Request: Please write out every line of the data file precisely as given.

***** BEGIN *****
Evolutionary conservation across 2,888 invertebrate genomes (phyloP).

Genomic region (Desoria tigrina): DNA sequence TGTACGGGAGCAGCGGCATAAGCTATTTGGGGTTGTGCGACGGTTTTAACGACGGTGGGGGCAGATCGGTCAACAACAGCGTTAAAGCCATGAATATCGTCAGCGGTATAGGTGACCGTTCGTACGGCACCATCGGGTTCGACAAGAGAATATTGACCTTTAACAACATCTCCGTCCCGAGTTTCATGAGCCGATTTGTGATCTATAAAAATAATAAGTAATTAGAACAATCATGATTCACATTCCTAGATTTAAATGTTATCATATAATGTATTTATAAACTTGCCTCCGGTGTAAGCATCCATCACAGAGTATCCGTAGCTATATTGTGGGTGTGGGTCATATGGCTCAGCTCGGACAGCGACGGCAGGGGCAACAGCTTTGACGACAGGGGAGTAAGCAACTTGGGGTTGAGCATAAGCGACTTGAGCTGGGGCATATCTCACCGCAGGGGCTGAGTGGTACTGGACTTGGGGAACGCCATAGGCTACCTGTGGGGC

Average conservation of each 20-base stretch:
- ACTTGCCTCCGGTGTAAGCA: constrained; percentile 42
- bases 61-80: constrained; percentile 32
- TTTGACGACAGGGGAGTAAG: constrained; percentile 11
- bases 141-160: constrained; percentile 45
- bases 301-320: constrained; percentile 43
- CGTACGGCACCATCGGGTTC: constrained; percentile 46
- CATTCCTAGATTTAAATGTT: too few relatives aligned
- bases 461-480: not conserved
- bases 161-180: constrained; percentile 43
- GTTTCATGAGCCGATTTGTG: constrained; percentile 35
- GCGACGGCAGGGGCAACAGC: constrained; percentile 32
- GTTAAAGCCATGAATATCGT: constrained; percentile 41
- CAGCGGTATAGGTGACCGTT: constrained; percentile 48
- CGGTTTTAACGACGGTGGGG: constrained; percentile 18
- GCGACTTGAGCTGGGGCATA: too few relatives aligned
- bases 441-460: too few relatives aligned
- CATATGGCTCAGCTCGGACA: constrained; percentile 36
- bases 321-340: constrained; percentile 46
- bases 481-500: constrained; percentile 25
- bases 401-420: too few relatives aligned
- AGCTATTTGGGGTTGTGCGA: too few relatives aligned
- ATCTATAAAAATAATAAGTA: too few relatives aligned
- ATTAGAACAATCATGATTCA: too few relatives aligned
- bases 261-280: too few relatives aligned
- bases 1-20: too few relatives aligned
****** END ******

Evolutionary conservation across 2,888 invertebrate genomes (phyloP).

Genomic region (Desoria tigrina): DNA sequence TGTACGGGAGCAGCGGCATAAGCTATTTGGGGTTGTGCGACGGTTTTAACGACGGTGGGGGCAGATCGGTCAACAACAGCGTTAAAGCCATGAATATCGTCAGCGGTATAGGTGACCGTTCGTACGGCACCATCGGGTTCGACAAGAGAATATTGACCTTTAACAACATCTCCGTCCCGAGTTTCATGAGCCGATTTGTGATCTATAAAAATAATAAGTAATTAGAACAATCATGATTCACATTCCTAGATTTAAATGTTATCATATAATGTATTTATAAACTTGCCTCCGGTGTAAGCATCCATCACAGAGTATCCGTAGCTATATTGTGGGTGTGGGTCATATGGCTCAGCTCGGACAGCGACGGCAGGGGCAACAGCTTTGACGACAGGGGAGTAAGCAACTTGGGGTTGAGCATAAGCGACTTGAGCTGGGGCATATCTCACCGCAGGGGCTGAGTGGTACTGGACTTGGGGAACGCCATAGGCTACCTGTGGGGC

Average conservation of each 20-base stretch:
- ACTTGCCTCCGGTGTAAGCA: constrained; percentile 42
- bases 61-80: constrained; percentile 32
- TTTGACGACAGGGGAGTAAG: constrained; percentile 11
- bases 141-160: constrained; percentile 45
- bases 301-320: constrained; percentile 43
- CGTACGGCACCATCGGGTTC: constrained; percentile 46
- CATTCCTAGATTTAAATGTT: too few relatives aligned
- bases 461-480: not conserved
- bases 161-180: constrained; percentile 43
- GTTTCATGAGCCGATTTGTG: constrained; percentile 35
- GCGACGGCAGGGGCAACAGC: constrained; percentile 32
- GTTAAAGCCATGAATATCGT: constrained; percentile 41
- CAGCGGTATAGGTGACCGTT: constrained; percentile 48
- CGGTTTTAACGACGGTGGGG: constrained; percentile 18
- GCGACTTGAGCTGGGGCATA: too few relatives aligned
- bases 441-460: too few relatives aligned
- CATATGGCTCAGCTCGGACA: constrained; percentile 36
- bases 321-340: constrained; percentile 46
- bases 481-500: constrained; percentile 25
- bases 401-420: too few relatives aligned
- AGCTATTTGGGGTTGTGCGA: too few relatives aligned
- ATCTATAAAAATAATAAGTA: too few relatives aligned
- ATTAGAACAATCATGATTCA: too few relatives aligned
- bases 261-280: too few relatives aligned
- bases 1-20: too few relatives aligned